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Tuesday, May 29, 2007

Nearly 2 lakh minority Hindus lost lands worth about $156 million in Bangladesh

Nearly 2 lakh minority Hindus lost lands worth about $156 million in Bangladesh
Sun, 2007-05-27 05:44
By M Rama Rao - Reporting for Asian Tribune from Delhi

New Delhi, 27 May,( Nearly two lakh Hindus have lost 22 lakh acres of their land and houses during the last six years, a Dhaka University Professor says. The market value of this land is Taka 2, 52,000 crore (about $156 million), which is more than half of the country's gross domestic product (GDP).
'This is a man-made problem contrary to the spirit of humanity. We have to get rid of this uncivilised state of affairs to establish a civilised society. Otherwise, we have to face a bigger historic catastrophe,' Professor Abdul Barkat, who teaches economics, insists in his research paper, 'Deprivation of affected million families: Living with Vested Property in Bangladesh'.
Politically powerful people grabbed most of the Hindu lands during the reign of Begum Khaleda Zia's BNP-led four-party alliance between 2001 and 2006. Forty-five per cent of the land grabbers were affiliated with the BNP, 31 per cent with the Awami League, eight per cent with Jamaat-e-Islami and six per cent with the Jatiya Party and other political organisations, the New Age, Dhaka daily quotes Prof Barkat as saying in his report, which will be published shortly.
Some 12 lakh or 44 per cent of the 27 lakh Hindu households in the country were affected by the Enemy Property Act 1965 and its post-independence version, the Vested Property Act 1974.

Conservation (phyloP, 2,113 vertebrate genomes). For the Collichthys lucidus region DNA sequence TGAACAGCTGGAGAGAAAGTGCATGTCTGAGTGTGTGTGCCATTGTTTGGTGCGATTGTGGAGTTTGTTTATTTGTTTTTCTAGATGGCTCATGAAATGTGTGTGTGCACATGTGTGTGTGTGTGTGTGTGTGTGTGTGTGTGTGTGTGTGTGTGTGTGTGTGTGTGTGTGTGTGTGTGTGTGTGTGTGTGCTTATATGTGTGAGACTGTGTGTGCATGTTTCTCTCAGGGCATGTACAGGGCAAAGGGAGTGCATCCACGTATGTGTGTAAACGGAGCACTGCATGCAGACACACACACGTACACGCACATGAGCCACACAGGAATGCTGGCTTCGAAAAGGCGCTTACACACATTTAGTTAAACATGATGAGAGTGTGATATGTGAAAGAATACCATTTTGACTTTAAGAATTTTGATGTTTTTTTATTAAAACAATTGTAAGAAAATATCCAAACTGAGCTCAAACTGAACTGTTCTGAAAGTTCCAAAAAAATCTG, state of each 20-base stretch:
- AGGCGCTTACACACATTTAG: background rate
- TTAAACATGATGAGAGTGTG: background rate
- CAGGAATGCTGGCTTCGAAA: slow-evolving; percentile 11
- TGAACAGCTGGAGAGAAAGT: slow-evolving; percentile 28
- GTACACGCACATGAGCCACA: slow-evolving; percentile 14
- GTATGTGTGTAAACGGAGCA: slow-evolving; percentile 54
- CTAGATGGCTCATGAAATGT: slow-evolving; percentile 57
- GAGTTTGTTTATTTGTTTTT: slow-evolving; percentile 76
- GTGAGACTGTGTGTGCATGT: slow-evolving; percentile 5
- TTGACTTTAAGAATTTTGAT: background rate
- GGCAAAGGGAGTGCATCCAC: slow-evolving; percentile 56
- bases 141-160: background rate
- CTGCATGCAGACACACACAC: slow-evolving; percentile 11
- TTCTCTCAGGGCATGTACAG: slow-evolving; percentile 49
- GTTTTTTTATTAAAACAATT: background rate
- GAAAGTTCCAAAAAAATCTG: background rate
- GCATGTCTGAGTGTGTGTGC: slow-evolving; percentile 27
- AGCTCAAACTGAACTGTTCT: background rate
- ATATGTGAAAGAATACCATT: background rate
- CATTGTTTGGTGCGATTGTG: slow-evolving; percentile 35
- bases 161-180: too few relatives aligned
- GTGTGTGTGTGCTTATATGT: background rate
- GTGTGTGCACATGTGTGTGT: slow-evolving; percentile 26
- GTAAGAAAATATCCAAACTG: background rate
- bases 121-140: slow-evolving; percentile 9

The Begum Sheikh Hasina led Awami League government annulled this Act in 2001. It wanted to return the 'vested' property to their original Hindu owners. The move was criticised as a 'political tokenism' aimed to appease minority voters prior to the general elections.
But in reality, as Professor Barkat study shows the Hasina largesse did not benefit the Hindu minority, who owned land at the time of partition. Infact, it ended up displacing most of them from their ancestral land.
While trying to review the impact of the law on the land ownership of the Hindu community, Prof Barkat found that no list of the people evicted or the quantum of lands grabbed on the basis of the Vested Property Act has been prepared till date.
Instead, politically powerful people grabbed most of the land during the reign of the BNP-led alliance government between 2001 and 2006.
The affected Hindu families met with more incidents of violence and repression in the immediate-past five years of the BNP-led government than in the previous five years of the Awami League government, the Barkat research report concludes, according to The New Age.
Prof Barkat points out that 53 per cent of the family displacement and 74 per cent of the land grabbing occurred following the India-Pakistan War in 1965. The then Pakistan government introduced the Enemy Property (Custody and Registration) Order II as a tool for appropriating the lands of the minority Hindus.
Political elements, locally influential people in collaboration with the land administration, trickery by land officials and employees themselves, use of force and crookedness, fake documentation, contracted farmers and death or exile of original owners have contributed to the phenomenon, according to Professor Barkat's study covering 6 districts across the country. More than 60 per cent of the owners and the successors of 'vested properties' are either dead or have left the country.
The Professor doesn't think the land grab was a problem of 'Hindu versus Muslim' polarisation. "Criminals do not bother whether a piece of land is owned by a Hindu, a Muslim or a Santal and they simply loot property. The problem highlights the 'inability' and 'weakness' of the majority people to raise protests though they are non-communal".
- Asian Tribune -

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